One of many fascinating and often intriguing misericords by Ralph Hedley (1848-1913) in St Nicholas Cathedral, Newcastle. This seat is nearest the altar on the south side of the aisle, and the image shows how the misericord is to be found on the underside of the folding seat. [Click on this and the following image to enlarge them.]
This seat is on the north side of the aisle and is the tenth from the altar. The image shows how the carvings are based upon medieval bestiaries and represent aspects of early Christianity. The theme here is a standard one from medieval bestiaries, of a pelican piercing its breast to produce blood to feed its young. In this case it seems that other creatures too (at the side) want to feed on the blood. It represents Jesus on the cross giving his own blood for the benefit of mankind.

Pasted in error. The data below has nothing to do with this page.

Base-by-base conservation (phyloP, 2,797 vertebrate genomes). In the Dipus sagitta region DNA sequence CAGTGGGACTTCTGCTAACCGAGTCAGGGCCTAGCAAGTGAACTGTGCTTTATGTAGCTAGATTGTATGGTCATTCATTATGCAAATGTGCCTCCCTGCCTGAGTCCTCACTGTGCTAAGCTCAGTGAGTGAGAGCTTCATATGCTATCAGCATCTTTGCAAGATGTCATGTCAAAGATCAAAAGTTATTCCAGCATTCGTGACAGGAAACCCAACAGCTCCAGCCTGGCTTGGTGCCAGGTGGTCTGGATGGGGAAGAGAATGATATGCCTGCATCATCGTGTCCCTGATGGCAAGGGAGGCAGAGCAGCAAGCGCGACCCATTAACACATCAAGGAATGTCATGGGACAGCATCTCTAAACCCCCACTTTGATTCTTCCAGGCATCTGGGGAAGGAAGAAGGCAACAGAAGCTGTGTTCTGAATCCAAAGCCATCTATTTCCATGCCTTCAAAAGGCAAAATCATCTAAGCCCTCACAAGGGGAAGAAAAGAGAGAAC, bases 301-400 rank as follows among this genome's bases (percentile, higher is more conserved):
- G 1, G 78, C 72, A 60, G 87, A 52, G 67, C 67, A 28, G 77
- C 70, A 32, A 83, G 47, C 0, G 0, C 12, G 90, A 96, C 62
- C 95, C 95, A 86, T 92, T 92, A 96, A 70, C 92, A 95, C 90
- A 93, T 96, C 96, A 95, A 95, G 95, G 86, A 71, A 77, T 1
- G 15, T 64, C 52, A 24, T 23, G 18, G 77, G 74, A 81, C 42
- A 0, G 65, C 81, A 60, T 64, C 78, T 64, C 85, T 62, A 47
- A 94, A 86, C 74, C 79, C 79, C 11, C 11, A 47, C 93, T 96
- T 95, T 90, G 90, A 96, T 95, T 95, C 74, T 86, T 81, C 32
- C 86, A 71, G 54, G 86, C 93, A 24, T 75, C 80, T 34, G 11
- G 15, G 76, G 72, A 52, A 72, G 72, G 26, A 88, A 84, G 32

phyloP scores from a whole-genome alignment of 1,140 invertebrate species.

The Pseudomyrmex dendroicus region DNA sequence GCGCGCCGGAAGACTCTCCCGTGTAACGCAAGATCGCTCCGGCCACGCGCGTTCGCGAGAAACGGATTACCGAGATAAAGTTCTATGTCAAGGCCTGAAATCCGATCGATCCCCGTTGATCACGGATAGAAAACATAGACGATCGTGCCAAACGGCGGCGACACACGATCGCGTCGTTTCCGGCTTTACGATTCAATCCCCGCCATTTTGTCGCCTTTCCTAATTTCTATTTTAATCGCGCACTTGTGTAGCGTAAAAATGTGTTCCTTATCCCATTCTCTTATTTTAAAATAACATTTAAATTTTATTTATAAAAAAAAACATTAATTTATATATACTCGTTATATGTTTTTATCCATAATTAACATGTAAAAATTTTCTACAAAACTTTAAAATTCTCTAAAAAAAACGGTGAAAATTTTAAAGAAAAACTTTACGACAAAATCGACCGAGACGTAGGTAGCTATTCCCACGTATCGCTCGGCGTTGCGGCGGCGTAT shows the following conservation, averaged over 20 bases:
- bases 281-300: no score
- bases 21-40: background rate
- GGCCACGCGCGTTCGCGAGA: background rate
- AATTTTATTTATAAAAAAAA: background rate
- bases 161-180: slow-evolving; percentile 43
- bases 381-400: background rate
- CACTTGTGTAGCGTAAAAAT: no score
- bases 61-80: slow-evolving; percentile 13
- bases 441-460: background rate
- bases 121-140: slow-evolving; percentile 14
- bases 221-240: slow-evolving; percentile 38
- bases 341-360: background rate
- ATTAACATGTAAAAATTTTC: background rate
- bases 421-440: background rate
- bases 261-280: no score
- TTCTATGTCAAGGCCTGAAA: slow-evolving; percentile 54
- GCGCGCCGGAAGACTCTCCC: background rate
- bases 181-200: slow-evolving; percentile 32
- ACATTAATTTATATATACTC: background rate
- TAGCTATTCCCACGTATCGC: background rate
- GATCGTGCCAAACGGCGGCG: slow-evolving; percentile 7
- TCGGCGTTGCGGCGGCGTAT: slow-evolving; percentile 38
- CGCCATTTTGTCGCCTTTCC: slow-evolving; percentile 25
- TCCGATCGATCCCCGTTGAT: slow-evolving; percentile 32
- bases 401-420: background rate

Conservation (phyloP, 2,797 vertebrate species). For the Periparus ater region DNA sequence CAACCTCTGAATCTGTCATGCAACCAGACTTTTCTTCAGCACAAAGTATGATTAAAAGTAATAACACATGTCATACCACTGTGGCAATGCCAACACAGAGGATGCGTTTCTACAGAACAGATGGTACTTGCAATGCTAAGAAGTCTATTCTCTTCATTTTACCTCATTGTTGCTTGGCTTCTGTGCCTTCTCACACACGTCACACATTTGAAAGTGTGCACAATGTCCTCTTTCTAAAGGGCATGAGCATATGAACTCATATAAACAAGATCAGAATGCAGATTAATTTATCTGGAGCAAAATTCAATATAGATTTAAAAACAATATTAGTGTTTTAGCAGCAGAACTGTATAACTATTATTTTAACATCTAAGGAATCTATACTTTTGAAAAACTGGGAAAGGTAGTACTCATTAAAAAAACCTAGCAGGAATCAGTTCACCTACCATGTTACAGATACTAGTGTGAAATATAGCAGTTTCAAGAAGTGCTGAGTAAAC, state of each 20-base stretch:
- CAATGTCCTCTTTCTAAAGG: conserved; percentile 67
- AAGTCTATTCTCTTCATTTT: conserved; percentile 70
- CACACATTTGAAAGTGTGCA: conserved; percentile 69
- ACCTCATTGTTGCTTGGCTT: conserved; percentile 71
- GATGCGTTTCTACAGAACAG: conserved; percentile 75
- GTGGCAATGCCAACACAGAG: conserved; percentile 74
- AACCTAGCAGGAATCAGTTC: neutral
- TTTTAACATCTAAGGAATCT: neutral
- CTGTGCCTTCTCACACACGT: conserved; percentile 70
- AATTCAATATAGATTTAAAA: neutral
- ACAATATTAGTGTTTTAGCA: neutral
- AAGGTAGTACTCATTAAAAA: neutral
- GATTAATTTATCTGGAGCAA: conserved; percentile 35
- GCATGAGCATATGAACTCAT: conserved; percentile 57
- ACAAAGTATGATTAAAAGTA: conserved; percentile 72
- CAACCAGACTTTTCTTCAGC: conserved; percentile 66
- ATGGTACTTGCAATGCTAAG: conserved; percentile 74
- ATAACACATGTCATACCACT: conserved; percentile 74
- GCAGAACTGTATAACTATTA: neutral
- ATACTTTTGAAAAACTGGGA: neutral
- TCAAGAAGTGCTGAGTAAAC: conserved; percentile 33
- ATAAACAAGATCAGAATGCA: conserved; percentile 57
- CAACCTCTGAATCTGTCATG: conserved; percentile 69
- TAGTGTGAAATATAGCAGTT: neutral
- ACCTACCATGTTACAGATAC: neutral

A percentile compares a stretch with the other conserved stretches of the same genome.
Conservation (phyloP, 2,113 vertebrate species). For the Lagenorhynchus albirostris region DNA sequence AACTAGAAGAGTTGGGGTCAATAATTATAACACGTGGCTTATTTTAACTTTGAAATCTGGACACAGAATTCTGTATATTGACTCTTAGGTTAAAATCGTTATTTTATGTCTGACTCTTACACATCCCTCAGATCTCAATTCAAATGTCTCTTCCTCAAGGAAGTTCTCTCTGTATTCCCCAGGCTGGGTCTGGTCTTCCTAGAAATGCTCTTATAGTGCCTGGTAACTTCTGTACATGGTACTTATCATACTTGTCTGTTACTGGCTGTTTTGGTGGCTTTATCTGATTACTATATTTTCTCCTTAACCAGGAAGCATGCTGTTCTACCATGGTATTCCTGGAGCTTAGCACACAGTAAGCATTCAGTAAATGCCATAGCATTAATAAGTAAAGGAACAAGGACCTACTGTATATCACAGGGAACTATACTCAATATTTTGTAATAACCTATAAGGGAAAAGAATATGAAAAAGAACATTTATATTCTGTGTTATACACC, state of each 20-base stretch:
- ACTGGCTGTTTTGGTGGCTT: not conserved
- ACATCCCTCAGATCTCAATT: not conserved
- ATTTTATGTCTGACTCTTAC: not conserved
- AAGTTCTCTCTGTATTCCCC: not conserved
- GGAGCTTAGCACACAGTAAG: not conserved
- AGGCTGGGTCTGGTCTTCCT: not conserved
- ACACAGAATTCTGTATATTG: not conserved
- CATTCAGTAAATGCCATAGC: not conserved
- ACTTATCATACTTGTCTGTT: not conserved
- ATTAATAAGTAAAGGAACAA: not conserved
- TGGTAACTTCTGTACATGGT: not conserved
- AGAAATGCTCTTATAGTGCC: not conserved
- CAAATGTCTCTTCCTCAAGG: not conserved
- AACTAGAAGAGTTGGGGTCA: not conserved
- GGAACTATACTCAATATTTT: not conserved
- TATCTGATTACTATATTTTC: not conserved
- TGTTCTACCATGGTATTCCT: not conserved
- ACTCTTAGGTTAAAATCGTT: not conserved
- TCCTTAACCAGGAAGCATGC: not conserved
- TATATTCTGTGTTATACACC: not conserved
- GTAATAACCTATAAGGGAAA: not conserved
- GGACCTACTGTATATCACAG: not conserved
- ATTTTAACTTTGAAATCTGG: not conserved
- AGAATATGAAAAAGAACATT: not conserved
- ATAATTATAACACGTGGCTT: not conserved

Photographs, captions and text kindly contributed by Peter Loud. You can see many more of Hedley's marvellous late nineteenth-century misericords on Peter Loud's own site by clicking here. Please note that none of these images may be be used on social media, websites or elsewhere without previous written agreement — Jacqueline Banerjee.
- Choir stalls (shows some carvings at the ends of the stalls)
Braidwood, Elizabeth. "The Medieval Pelican." Web. 1 September 2015.
"Pelican." The Medieval Bestiary. Web. 1 September 2015.
Created 15 September 2015